That the people we voluntarily endow with such control over our lives would also use that control to enrich themselves, is so obvious it barely requires mentioning. But that doesn’t mean this is about wealth inequality, that’s not the main issue, in fact it’s not much more than an afterthought. It’s about the power we have over our lives. Or rather, the power we don’t have.

Ebola Travel Ban Now!

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Posted on 19th October 2014 by Administrator in Economy |Politics |Social Issues

Ebola Travel Ban - Public DomainIs Barack Obama completely insane?  By not instituting an immediate ban on all non-essential travel between the United States and West Africa, he is putting the lives of more than 300 million Americans at risk.  Anyone with a shred of common sense knows that you keep more people from getting sick by keeping the sick people away from the healthy people.  Because the Ebola outbreaks in Liberia, Guinea and Sierra Leone are raging out of control, it is extremely difficult to tell who is carrying Ebola and who is not carrying Ebola.  Therefore we need to keep everyone from those countries away until those outbreaks subside.  If Barack Obama had established an Ebola travel ban a month or two ago like he should have done, Thomas Eric Duncan would never have entered the United States, and we would not have two Texas nurses infected with the virus.  But because Barack Obama did not do his job, now we have a new Ebola scare popping up somewhere in the country almost hourly.  If this outbreak eventually evolves into a full-blown pandemic, we will know who to blame.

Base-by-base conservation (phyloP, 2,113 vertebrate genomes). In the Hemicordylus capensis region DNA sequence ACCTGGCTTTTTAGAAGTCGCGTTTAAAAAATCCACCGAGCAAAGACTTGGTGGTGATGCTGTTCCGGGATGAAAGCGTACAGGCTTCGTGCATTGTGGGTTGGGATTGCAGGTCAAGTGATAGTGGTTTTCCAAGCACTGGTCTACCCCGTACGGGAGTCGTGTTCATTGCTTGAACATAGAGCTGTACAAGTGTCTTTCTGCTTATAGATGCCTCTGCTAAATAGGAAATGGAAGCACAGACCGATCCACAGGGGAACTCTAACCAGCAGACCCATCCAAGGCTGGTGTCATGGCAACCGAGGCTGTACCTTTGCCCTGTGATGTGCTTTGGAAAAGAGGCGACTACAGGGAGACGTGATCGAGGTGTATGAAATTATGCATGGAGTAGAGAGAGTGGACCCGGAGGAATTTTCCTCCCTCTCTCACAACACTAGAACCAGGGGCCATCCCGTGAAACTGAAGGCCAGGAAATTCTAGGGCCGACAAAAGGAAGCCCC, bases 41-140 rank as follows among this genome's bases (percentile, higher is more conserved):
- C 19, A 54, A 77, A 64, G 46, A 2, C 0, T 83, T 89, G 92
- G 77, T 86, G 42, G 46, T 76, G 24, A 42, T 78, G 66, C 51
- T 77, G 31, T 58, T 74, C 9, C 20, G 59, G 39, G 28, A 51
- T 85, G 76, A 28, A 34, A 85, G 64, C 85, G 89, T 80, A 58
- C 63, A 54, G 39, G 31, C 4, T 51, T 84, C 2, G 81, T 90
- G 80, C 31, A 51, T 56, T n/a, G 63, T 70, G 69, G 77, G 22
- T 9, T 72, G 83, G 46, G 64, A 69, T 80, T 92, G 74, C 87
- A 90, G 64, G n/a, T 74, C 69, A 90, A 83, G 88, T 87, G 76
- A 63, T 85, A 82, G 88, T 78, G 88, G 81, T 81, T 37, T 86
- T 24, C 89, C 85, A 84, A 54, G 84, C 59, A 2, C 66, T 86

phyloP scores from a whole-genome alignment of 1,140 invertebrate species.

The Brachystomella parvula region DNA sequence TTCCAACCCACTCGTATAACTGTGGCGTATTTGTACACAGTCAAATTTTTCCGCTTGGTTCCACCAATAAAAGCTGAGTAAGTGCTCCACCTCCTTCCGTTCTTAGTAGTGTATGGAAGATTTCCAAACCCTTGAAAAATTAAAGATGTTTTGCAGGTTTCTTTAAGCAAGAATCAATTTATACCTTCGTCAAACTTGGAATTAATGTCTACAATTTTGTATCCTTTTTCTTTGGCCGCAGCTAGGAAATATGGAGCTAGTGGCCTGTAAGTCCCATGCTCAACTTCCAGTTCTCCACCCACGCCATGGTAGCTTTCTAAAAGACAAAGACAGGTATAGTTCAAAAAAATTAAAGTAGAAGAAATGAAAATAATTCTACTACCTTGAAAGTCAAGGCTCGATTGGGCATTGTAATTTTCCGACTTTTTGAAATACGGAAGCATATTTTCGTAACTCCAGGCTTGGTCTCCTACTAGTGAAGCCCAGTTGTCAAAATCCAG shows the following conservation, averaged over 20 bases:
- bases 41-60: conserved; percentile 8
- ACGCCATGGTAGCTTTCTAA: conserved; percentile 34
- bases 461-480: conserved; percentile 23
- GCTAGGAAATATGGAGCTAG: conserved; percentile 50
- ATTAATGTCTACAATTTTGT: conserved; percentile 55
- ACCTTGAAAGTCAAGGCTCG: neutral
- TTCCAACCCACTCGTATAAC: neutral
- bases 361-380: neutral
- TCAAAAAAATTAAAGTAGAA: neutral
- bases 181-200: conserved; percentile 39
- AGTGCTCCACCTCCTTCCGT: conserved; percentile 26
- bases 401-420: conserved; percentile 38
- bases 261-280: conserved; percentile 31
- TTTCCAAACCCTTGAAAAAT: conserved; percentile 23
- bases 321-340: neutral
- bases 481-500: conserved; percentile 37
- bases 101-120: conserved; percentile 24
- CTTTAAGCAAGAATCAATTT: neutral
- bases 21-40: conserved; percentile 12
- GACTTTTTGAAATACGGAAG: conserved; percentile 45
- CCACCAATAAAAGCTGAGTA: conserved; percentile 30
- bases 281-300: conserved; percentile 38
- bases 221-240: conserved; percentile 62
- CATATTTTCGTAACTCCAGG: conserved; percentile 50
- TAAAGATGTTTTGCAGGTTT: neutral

Will an Ebola travel ban work?

It has worked in Africa.  Even as the outbreaks in Liberia, Guinea and Sierra Leone have spread like wildfire, the nations immediately bordering them are doing just fine.  And there is one primary reason why this is the case…

Ivory Coast, Guinea-Bissau and Senegal, all of which share borders with at least one of the three most affected countries, have closed those borders.

At this point, nearly 30 countries have instituted an Ebola travel ban.

So why won’t Obama do it?

This is clearly what the American people want.  For example, one recent survey asked the following question…

Should the government allow people who have recently been in any of the countries in western Africa where there is a major Ebola outbreak to enter the United States?

Only 23 percent of respondents said yes to that question.

We aren’t talking about the flu or the measles or some other disease that we are accustomed to dealing with.

We are talking about a brutally efficient killer that could kill millions of us if it were to spread widely inside the United States.